1. re: yumyumjen

                            Sounds like she just wanted to know if you still cared. Suck you in, alienate you and then let you take the blame for ongoing estrangement! She sounds pretty awful and manipulative, this is way beyond ''clueless". Clueless would be trying to come late and then saying 'oh sorry I didn't realize' when it didn't work out. I wouldn't worry about it anymore. She has, as they say, "issues".

                            1. re: julesrules

                              Yup, Narcisisstic Personality Disorder. I would've served dessert at 5, as promised.

                          2. re: ultimatepotato

                            I have one friend who I always invite 30 minutes early. She's always 1/2 hour to an hour late. It works, and if she actually arrives at the appointed time, she is a great helper and organizer so I put her to work. :-)

                          3. She sounds thoughtless. Good thing you went ahead with your dessert despite her no show. I suppose you could have called her at 5:30 to see where she was, but it probably wouldn't have helped since she was asleep! Shrug it off and if there is a next time, give her an arrival time of one hour before everyone else; maybe then she'll be on time.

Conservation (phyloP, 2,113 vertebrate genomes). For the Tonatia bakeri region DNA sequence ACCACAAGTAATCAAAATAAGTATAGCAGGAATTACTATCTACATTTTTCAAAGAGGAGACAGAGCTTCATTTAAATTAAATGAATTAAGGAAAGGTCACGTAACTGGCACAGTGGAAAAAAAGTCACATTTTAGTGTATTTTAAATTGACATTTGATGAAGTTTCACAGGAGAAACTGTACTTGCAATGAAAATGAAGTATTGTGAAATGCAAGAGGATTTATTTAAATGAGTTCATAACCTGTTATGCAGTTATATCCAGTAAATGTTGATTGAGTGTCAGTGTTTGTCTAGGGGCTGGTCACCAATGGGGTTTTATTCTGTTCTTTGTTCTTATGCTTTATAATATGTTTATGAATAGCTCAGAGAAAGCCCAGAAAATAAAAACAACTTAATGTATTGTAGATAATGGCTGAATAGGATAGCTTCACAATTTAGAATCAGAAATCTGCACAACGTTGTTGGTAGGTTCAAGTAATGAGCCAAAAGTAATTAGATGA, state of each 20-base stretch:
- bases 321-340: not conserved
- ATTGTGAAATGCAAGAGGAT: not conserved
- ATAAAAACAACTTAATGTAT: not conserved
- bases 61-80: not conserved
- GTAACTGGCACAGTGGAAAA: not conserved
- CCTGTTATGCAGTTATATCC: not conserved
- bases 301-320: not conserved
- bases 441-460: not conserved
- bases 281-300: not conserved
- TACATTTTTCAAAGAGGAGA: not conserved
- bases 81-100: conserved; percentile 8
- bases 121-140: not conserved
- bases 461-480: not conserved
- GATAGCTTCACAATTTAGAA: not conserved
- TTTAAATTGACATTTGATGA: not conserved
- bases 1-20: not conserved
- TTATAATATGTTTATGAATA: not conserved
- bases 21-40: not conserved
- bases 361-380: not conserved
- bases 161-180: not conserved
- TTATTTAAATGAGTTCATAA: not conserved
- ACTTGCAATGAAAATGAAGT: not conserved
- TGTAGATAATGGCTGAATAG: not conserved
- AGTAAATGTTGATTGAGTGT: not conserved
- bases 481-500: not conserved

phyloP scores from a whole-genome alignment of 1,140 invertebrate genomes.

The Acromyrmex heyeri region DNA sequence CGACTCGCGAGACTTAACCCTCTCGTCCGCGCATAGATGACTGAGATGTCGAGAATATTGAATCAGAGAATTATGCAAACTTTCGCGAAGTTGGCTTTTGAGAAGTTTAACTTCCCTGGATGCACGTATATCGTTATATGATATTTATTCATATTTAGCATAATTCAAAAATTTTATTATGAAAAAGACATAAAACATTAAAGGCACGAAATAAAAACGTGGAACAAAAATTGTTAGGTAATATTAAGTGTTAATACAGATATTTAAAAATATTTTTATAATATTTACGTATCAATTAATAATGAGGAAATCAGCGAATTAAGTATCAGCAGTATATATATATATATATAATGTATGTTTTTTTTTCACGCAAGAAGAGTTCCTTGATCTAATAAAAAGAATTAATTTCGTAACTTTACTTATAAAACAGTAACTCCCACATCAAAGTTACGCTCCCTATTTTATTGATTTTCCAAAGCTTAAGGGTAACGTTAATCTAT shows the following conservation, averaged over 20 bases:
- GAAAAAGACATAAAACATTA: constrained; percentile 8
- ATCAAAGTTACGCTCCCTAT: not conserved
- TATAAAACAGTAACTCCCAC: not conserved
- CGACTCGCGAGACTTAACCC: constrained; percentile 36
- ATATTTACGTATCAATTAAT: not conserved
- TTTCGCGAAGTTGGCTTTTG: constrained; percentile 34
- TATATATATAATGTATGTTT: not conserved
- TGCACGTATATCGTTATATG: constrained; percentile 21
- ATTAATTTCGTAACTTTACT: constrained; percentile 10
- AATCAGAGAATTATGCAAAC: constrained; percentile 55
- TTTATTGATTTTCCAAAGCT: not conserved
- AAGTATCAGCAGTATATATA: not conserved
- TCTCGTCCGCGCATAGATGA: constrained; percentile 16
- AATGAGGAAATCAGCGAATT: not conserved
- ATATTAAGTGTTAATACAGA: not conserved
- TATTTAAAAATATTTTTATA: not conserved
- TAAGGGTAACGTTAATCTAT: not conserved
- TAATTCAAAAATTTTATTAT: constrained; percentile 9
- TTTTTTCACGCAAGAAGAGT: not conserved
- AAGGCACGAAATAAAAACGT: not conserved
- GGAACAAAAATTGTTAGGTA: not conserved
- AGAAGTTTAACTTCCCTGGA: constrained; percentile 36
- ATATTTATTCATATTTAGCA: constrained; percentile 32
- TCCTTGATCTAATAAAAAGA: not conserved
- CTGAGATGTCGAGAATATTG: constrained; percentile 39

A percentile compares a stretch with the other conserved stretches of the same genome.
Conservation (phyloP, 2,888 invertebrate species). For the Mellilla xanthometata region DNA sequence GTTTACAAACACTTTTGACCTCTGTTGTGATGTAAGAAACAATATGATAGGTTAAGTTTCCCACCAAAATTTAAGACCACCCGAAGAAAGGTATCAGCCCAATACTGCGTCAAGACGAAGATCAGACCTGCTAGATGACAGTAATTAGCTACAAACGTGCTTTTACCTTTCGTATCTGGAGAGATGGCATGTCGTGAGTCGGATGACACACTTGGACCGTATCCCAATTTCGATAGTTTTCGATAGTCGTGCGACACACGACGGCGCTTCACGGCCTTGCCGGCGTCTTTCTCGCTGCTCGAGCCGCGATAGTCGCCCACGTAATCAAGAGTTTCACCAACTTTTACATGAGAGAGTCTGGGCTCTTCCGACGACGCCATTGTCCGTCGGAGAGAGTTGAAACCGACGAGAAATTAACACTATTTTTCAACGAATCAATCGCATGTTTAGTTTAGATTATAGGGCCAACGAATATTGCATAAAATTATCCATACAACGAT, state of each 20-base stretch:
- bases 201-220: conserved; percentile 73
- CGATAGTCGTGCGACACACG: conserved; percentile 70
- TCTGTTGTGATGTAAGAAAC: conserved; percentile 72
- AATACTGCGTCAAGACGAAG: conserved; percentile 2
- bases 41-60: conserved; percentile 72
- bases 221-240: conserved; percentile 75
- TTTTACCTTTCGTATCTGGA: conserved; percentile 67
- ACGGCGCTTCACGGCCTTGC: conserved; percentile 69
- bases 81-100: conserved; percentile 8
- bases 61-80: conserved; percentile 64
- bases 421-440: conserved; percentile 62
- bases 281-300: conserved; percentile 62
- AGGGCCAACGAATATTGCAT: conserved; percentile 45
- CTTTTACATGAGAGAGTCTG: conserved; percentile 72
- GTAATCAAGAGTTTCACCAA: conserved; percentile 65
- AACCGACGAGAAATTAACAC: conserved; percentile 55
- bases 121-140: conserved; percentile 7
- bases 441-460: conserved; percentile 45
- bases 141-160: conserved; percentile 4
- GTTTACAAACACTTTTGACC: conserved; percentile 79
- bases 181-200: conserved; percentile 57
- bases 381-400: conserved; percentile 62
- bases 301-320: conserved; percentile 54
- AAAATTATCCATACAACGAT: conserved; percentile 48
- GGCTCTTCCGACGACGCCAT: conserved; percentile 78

1. I'd let it go with no further consideration.

                              5 Replies
                                1. re: yumyumjen

                                  I have a close relative who thinks--in her mind--that we are VERY close, as in there for each other. During diagnosis and treatment of cancer a couple of years ago, I never once had a call from her to come to see me, bring food, offer to take me to treatment--absolutely nothing after the initial call to say how sorry she was. She lived 25 miles away. She was still under the impression of how "close" we are when they recently moved out of the state and never came to see us before they left. I finally told her in an email (the only way she communicates these days) that I was not interested in continuing our superficial relationship--not in a mean way but simply stated as such. She was shocked and furious (right).